Eight Ways to Reduce Healthcare Administrative Costs

MHE PublicationManaged Healthcare Executive October 2019 Issue
Volume 29
Issue 10

They’re a huge part of healthcare spending-but administrative costs don’t have to be so high.

Keith Daniels

Keith Daniels

Wendy Karsten

Wendy Karsten

 David Grauer, MBA, MHSA

David Grauer, MBA, MHSA

Rhonda Medows, MD

Rhonda Medows, MD

John Baackes

John Baackes

As the healthcare industry grapples with tumultuous times, organizations are eager for strategies and solutions that will stabilize their business, reduce administrative costs, and guide their shift toward a new standard of care for patients as the industry transitions to a focus on population health.

“When healthcare organizations can achieve clinical and financial success, they are better able to influence and care for the communities they serve,” says Rhonda Medows, MD, CEO, Ayin Health Solutions, and president, population health management, Providence St. Joseph Health, Portland, Oregon. “The current state of the healthcare industry has a need for modernization, revenue diversification, and cost-efficient, total healthcare.” The healthcare industry currently spends 12 cents of every dollar on administrative costs-costs that could be better spent on patient care.

Here are eight ways that health insurers and hospitals can put the squeeze on administrative costs.

1. Simplify provider engagement. Given the complexity of the healthcare ecosystem and the unique needs of payers and providers in managing their businesses, payer and provider interactions can be confusing and frustrating as well as result in unnecessary administrative costs. “For payers, simplifying how they engage with providers can reduce administrative costs and improve the provider relationship,” says Angie Meoli, senior vice president of network strategy and provider experience at Aetna, a CVS Health company in Blue Bell, Pennsylvania.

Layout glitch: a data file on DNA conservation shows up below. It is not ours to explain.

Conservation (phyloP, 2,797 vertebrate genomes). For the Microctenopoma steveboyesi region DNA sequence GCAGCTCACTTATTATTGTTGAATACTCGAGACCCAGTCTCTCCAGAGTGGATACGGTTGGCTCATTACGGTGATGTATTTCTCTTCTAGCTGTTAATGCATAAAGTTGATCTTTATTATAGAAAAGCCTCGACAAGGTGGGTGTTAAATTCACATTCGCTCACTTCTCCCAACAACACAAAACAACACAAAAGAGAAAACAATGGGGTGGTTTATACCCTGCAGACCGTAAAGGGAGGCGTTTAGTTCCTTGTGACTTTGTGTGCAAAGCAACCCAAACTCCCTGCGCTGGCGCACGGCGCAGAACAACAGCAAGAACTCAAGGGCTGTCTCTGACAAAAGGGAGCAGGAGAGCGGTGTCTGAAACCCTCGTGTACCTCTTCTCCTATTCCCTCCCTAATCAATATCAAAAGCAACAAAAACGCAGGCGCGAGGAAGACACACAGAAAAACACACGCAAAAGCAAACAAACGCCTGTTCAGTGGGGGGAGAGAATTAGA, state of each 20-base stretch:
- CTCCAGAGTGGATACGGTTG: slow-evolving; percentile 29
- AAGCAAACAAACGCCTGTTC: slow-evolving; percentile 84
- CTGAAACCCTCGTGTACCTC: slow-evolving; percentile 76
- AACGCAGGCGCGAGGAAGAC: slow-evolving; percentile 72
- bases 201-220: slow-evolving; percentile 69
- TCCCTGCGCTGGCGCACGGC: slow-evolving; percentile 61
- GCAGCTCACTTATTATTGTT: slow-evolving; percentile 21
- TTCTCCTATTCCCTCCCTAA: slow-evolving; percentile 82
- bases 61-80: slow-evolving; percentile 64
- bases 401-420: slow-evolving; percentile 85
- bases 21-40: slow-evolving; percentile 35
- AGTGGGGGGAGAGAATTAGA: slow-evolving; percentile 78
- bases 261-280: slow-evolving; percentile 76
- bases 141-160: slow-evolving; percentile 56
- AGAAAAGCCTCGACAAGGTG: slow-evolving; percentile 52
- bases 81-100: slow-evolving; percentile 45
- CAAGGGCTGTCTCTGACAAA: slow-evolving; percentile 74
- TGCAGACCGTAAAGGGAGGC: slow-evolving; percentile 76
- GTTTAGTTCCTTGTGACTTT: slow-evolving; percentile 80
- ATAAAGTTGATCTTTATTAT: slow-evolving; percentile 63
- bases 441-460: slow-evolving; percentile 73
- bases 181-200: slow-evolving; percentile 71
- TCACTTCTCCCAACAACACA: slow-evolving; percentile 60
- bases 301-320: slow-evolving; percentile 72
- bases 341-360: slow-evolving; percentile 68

“That’s why payers need to have processes and technology that can efficiently support their relationship with providers from start-up through later steps in the journey,” Meoli says. “Using dedicated service teams, streamlining escalation processes, and integrating tools are some of the ways payers can create a simple, transparent, and welcoming start-up experience.” Also, enhancing processes and tools for data management can improve data accuracy, reduce rework, and ease administration costs.

2. Re-evaluate major expenses. Push vendors and shippers for not only better prices, but also better service levels that will help reduce inventory. For instance, Keith Daniels, a partner at Carl Marks Advisors, an investment bank providing financial operational advisory services to middle-market companies, says he’s recently seen many companies renegotiate to achieve just-in-time-deliveries as well as return privileges in agreements that historically had neither. Part of this requires taking a vendor inventory to see if you can consolidate to achieve fewer-but stronger relationships.

Hospitals looking to reduce administrative costs should also look at payroll. “The strongest companies have successfully implemented strategies that reduce both overtime and turnover,” Daniels says. “In lieu of that, we’ve also seen some healthcare companies increase outsource labor strategies.”